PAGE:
Friday, September 17, 2010

Rare Earth Minerals - Overheated or Just Getting Started?

Rare Earth Minerals - These include metals such as Cerium, Europium, Terbium, etc... I had no idea what these minerals were until I learned that they're very common in today's technologies: Hybrid batteries, windmills, cell phones, green technology, etc... It's everywhere. The fundamental side of this is that China accounts for 95% of world production. Given their current state of government, they can limit the production output of these minerals at their discretion. The Chinese government could put trade controls in place causing extreme volatility in rare earth metal prices. I've read some reports showing some of these metals increasing by 500-1,000% gains in the last year lone. Remember the astronomical gains in the real estate bubble? Those lasted, right? Anyways - the potential lies here: Other countries, especially the United States whose consumer is utterly dependent on technologies that rely on these minerals. I don't know about you but life today would be difficult without an iPhone or a Blackberry. These countries are in late stage development and currently only control 5% of this market share. Molycorp (MCP) has mineral rights to the world's 2nd largest proven reserve mine in California. Full production is not scheduled to come online until 2012. Lynas (LYSCF.PK) expects production to begin in 2011 and claims to have the world's richest mine. Stock prices are only factoring in speculation of book value, and not yet the revenue that is to come once production begins. Therein lies the beauty - These stocks have not yet even began earning revenue steams.
This sector has enormous potential - however it is tied very closely to consumer demand for products that require these minerals, and for the time being is subjected to the outside forces such as China, and volatility due to many analysts initiating coverage on these names. Other risk factors to consider are: Potential high costs for extraction of these minerals - is the cost of goods smaller than the revenue stream?, what kind of debt issuance or stock offerings would these companies put into place to keep enough operating cash in the bank to stay alive until production begins? Rest assured: Debt issuance or stock offerings WILL dilute the value of existing shares, causing volatile drops in price that may present buying (or selling) opportunities.


Our first study: Molycorp Corporation (MCP):
Molycorp is one of the bigger names in this sector, and is attracting a ton of attention. Having gained over 70% in the past couple of weeks, it's certainly due for a pullback as we've been seeing in recent days. Since this is a new stock, it's hard to find any constructive or deconstructive patterns that define a clear direction. For the intermediate term, a decisive break above or below the support/resistance ($21) level should determine where price goes.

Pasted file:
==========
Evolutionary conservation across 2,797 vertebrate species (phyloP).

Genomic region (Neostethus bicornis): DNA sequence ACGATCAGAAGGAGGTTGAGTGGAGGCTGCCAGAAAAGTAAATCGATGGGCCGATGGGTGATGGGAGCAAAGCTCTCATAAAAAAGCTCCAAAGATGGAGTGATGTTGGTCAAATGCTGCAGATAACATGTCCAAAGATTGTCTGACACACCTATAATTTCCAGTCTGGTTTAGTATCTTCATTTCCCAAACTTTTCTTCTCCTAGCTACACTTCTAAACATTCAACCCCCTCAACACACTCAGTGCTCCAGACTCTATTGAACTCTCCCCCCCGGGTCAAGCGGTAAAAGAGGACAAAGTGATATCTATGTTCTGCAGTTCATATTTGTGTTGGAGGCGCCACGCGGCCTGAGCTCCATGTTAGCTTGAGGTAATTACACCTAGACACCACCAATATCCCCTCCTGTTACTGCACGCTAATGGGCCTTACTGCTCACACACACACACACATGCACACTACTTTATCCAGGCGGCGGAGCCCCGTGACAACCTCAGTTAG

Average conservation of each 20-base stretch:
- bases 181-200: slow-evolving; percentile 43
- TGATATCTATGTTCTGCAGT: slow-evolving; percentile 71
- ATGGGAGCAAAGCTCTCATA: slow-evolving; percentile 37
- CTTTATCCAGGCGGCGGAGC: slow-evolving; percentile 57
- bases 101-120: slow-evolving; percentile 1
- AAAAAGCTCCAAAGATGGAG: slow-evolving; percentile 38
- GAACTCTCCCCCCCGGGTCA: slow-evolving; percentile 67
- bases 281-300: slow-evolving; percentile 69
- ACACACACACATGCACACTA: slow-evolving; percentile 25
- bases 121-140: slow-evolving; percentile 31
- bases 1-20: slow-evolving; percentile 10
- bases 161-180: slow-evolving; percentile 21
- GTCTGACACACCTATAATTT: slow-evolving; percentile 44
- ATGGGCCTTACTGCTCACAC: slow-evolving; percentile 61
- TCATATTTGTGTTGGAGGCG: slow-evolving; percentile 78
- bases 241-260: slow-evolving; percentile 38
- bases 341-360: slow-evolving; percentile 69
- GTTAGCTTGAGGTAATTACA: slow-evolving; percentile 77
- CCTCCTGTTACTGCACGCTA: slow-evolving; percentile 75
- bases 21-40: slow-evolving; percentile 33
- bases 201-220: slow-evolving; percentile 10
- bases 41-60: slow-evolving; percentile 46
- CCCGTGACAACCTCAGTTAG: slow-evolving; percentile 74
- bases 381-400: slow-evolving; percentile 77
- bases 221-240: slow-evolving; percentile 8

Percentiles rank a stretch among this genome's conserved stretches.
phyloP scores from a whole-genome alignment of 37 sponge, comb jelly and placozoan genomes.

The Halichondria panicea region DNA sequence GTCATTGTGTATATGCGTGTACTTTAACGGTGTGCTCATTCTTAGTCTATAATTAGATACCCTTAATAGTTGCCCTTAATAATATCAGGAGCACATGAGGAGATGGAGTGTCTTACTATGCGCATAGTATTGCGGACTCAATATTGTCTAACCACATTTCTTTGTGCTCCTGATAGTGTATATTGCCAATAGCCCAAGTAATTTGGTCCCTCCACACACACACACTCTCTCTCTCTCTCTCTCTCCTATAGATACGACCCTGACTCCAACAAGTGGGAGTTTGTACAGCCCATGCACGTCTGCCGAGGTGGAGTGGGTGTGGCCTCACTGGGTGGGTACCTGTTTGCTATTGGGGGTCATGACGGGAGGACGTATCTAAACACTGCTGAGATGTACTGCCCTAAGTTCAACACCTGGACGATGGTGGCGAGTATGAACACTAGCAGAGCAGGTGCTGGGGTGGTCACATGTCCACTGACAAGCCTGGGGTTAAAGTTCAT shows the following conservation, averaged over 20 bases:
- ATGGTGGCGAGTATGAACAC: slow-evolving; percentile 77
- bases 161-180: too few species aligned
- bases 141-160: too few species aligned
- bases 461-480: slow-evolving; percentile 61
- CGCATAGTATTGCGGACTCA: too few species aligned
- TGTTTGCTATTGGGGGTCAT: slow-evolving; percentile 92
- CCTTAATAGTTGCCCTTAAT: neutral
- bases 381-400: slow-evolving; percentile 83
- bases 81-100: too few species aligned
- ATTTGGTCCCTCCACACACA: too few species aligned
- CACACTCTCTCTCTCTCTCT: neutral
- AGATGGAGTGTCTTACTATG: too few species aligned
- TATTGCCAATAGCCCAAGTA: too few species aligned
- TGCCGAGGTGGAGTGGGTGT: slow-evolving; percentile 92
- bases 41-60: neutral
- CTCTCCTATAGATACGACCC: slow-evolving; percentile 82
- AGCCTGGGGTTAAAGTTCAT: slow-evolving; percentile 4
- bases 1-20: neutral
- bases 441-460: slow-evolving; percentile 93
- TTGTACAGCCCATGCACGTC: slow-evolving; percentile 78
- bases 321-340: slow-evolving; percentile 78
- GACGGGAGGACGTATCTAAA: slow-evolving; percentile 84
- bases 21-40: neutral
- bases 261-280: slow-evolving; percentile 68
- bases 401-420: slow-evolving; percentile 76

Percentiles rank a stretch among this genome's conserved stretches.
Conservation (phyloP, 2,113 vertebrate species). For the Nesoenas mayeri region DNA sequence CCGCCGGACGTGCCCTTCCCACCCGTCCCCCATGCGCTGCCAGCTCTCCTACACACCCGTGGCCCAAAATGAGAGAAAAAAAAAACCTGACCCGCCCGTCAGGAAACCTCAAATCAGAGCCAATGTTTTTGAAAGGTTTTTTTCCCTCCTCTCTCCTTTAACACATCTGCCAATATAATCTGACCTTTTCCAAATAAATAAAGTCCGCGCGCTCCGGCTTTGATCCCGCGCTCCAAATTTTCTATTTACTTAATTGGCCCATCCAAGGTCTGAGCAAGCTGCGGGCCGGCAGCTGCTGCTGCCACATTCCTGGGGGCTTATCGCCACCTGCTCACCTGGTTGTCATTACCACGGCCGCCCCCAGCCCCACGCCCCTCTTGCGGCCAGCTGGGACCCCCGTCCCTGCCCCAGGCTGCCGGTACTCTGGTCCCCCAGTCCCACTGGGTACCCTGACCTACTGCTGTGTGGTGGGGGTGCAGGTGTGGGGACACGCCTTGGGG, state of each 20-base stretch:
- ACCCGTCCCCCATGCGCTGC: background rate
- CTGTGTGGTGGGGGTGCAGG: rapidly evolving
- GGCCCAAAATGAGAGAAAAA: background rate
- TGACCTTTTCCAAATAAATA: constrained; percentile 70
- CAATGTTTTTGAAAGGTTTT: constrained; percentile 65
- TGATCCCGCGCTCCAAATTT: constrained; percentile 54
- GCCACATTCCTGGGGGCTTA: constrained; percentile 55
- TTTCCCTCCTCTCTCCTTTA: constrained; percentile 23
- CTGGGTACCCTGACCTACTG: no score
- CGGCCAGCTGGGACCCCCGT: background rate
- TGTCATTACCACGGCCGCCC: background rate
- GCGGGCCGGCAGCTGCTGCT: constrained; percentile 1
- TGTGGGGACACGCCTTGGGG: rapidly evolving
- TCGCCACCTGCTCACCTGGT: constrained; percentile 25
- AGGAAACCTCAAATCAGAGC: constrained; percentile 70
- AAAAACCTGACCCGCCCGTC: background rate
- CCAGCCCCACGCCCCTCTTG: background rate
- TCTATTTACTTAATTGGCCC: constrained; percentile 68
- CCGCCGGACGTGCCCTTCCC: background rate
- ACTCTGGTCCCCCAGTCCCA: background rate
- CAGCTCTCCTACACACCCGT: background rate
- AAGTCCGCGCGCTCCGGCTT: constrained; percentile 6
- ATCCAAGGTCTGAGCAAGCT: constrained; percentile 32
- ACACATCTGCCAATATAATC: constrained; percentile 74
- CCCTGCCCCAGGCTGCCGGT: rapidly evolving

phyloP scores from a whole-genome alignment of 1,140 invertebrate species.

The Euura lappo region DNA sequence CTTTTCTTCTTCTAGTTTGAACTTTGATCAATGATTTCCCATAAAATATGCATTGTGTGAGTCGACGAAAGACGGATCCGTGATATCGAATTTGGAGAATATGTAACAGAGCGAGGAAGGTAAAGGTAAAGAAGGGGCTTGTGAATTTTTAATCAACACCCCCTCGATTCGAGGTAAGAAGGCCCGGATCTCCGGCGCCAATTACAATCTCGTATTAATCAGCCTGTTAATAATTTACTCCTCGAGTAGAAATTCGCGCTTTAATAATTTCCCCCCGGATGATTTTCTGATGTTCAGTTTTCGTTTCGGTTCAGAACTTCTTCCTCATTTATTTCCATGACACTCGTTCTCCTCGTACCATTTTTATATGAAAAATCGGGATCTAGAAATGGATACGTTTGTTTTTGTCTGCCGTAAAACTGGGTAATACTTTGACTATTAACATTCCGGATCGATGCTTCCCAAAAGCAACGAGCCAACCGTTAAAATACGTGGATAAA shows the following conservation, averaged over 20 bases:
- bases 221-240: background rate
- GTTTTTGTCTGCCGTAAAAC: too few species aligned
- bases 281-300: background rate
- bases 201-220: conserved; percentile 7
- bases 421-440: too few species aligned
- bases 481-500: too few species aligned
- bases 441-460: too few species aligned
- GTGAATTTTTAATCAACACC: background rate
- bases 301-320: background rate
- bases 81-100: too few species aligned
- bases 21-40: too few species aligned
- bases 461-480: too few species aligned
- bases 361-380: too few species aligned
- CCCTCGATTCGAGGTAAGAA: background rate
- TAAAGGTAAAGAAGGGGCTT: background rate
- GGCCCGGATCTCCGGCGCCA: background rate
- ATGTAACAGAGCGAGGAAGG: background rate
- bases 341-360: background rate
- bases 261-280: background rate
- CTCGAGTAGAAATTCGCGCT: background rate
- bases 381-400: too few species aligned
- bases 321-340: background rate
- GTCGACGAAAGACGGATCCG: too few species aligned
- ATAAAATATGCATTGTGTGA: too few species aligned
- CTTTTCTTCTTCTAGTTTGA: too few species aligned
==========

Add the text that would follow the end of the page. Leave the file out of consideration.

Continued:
Study number two: Australia's Lynas Corporation (LYSCF.PK):
Lynas claims to have the world's richest deposit to rare earths in Australia (http://www.lynascorp.com/category.asp?category_id=2).Since there are no real earnings, this is a pure momentum stock at this point.. As you can see, the high is at 1.33 and today the stock could not make new highs. Notice around the 0.70 level the stock already had couple of break out attempts but failed until recently. The fibonacci retracement studies show this thing could easily retrace (pullback) to its 50% level which is around 0.70. Stochastics and Money Flows show severely oversold conditions - ripe for a pullback. Unless the stock can use its momentum to build some support, it could fall back and it could happen fast when it does. The stock is pink sheets, foreign, and the float is small meaning the trading is thin and relatively illiquid. The prices gap everywhere up/down on a daily basis making it more difficult to liquidate your position and could exacerbate the damage to your account. Considering the market capitalization of this company is only around ~$200M, the stock price can be very easily manipulated. Buyer beware. HFT Anyone? I would only use speculative money on this play, I would be a buyer between 0.70 to 0.75. Also, Lynas has completed a 13/34 EMA cross, although a lagging indicator it tends to foretell or confirm bullish patterns or breakouts. Thankfully Lynas has been trading for years with more data than its peers REE or MCP.






Study number three: Rare Element Resources (REE):
REE appears to be a more stronger momentum play. It appears to have lost some steam as the MACD and Stochastics curled over. If this trendline can be regained, an attempt at new highs would be a constructive pattern and prices above 6.37 would be a bullish break-out since it's already knocked on the door a couple of times. Note no major support below until 4.80 to 5.00 areas.




To summarize: I like this sector over the long term, but there will be many opportunities to buy at better prices.
Stay Tuned: I am eying trends in bonds (mortgage rates in particular) and trends in commodities.

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Disclaimer: All content within this site is solely the opinion of the author and does not constitute investment advice. Trade at your own risk.